Gender Equality

Australia's women's team earns soccer’s first equal pay deal in the world

The Australian women’s team is ranked eighth in the world, while the men’s team is 44th.

Image: GETTY

Image: GETTY

The Australian women’s soccer team will now be paid equally to the male team after securing a landmark deal Wednesday.

For the first time ever, Australia’s soccer governing body, the Football Federation of Australia (FFA) and the players’ union, Professional Footballers Australia (PFA), confirmed a new four-year deal that will close the pay disparity between Australia’s top women’s team, the Westfield Matildas, and the top men’s side, the Caltex Socceroos.

"The new agreement reflects football’s determination to address issues of gender equity in all facets of the game and build a sustainable financial model that rewards players as national team revenues increase,” the FFA and PFA announced in a shared media release.

The Matildas will now share an equal split of all commercial revenue with the Socceroos, receive the same level of coaching and admin support, and fly business class for international travel — a perk the men have long enjoyed.

The Matildas are the first top women’s soccer team ever to be guaranteed to earn the same as their male equivalents.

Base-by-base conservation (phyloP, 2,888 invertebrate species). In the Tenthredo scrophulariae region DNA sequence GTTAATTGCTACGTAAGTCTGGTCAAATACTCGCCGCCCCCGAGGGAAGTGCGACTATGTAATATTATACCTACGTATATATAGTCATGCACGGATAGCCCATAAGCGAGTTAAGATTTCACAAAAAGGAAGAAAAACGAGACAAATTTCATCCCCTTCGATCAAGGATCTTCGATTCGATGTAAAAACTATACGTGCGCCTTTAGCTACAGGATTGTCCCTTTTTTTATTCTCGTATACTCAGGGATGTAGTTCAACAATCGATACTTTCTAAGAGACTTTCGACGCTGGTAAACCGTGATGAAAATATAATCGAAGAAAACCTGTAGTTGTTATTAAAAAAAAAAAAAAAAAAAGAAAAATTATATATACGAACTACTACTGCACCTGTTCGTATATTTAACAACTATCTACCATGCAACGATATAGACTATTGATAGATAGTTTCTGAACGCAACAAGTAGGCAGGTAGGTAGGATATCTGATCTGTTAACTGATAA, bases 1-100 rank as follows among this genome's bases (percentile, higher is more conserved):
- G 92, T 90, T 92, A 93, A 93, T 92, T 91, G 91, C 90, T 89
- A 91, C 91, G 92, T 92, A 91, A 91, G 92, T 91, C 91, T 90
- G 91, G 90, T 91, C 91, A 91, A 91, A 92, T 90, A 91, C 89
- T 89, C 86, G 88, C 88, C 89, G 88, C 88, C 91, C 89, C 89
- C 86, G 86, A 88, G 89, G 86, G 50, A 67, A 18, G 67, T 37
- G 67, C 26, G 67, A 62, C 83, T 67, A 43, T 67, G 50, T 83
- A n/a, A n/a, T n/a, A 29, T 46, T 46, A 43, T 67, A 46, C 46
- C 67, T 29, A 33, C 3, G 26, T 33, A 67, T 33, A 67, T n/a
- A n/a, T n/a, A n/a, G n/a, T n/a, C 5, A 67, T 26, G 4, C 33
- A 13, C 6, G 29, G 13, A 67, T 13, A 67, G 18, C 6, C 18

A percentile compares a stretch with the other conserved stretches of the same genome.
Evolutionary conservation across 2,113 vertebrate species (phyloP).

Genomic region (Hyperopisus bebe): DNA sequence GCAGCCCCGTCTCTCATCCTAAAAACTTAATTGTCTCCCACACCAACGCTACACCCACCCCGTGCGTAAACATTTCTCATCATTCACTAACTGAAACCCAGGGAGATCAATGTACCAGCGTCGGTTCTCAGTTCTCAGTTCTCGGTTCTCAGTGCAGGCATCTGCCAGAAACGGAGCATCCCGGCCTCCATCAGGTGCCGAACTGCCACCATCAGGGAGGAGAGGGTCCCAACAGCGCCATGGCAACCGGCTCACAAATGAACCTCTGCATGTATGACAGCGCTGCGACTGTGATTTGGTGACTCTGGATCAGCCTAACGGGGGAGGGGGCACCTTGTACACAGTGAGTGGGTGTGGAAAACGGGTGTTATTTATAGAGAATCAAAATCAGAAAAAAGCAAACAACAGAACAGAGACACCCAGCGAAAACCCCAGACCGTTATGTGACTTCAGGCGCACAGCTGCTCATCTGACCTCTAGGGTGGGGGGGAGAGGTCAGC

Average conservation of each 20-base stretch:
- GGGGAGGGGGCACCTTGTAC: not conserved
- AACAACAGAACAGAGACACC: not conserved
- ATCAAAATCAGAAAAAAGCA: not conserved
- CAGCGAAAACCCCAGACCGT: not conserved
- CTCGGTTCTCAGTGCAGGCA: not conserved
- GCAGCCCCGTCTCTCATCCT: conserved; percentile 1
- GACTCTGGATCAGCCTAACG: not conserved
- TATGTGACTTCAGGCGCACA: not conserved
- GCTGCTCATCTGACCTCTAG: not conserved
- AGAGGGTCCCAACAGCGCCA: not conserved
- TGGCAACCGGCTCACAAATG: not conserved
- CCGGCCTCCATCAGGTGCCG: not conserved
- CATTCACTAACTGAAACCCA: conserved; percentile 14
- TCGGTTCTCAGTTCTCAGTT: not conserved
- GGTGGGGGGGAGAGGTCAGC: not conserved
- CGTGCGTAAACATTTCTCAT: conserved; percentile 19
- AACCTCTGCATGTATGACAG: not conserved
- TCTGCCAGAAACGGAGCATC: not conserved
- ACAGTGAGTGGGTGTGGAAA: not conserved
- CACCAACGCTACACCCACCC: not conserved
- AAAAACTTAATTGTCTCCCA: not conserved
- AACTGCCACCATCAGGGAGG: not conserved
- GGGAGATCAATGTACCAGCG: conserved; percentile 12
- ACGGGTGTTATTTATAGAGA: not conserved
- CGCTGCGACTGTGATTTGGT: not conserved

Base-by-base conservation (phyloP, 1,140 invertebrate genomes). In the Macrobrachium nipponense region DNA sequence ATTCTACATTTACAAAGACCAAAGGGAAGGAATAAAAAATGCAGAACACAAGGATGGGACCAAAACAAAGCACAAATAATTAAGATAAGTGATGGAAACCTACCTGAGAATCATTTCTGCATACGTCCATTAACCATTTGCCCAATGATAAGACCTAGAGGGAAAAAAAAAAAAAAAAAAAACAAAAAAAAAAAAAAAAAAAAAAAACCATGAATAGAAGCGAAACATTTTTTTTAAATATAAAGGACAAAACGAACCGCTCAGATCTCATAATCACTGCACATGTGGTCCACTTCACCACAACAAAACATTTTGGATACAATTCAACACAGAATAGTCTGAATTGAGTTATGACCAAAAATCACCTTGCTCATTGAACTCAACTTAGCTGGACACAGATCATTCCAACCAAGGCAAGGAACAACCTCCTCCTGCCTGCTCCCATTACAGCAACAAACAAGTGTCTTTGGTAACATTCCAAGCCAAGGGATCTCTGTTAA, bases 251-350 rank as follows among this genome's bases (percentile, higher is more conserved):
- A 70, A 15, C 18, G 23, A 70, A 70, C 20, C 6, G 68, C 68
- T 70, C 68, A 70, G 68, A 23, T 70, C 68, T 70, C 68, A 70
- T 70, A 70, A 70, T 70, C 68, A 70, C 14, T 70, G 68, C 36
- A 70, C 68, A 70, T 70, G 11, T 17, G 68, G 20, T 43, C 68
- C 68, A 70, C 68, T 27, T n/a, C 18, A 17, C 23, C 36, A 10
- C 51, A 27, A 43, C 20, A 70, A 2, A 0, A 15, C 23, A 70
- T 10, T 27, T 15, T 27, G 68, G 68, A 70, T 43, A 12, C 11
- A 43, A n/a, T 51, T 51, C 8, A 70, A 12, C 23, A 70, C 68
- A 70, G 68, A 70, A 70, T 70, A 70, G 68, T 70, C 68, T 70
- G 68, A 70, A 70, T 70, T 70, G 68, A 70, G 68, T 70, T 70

There have been debates around the Socceroos’ higher wages for many years.

The discourse came to a head after the Socceroos, who didn't win one match during the 2018 FIFA tournament, took home $8 million AUD for qualifying.

The Matildas, who made it to the final knockout rounds in the 2019 Women’s FIFA competition, were awarded just $1 million.

Beyond securing equal pay for both teams, FFA Chairman Chris Nikou said the new deal will help inspire the next generation of Australian soccer stars.

Under the agreement, 5% of the generated revenue will be reinvested in Australian youth national teams.

"Football is the game for everyone, and this new CBA (collective bargaining agreement) is another huge step toward ensuring that we live the values of equality, inclusivity, and opportunity," Nikou said in a statement. “With this CBA, the next generation of aspiring Australian kids can see a pathway that offers a sustainable career, a chance to be an Olympian, and the lure of playing at a FIFA World Cup — regardless of your gender.”

“It means whether you are a male or female, the value football places on your jersey is no different. We are proud to break this new ground in Australian and world sport,” he added.

The landmark Australian agreement comes at a time when equality in sport is a key focus of public interest.

In March, 28 members of the United States women’s soccer team, which won the 2019 Women’s FIFA Cup, filed a gender discrimination lawsuit against the US soccer governing body, United States Soccer Federation, accusing it of workplace discrimination for paying women less than men for “substantially equal work.”

Their case is expected to go to trial on May 5, 2020.

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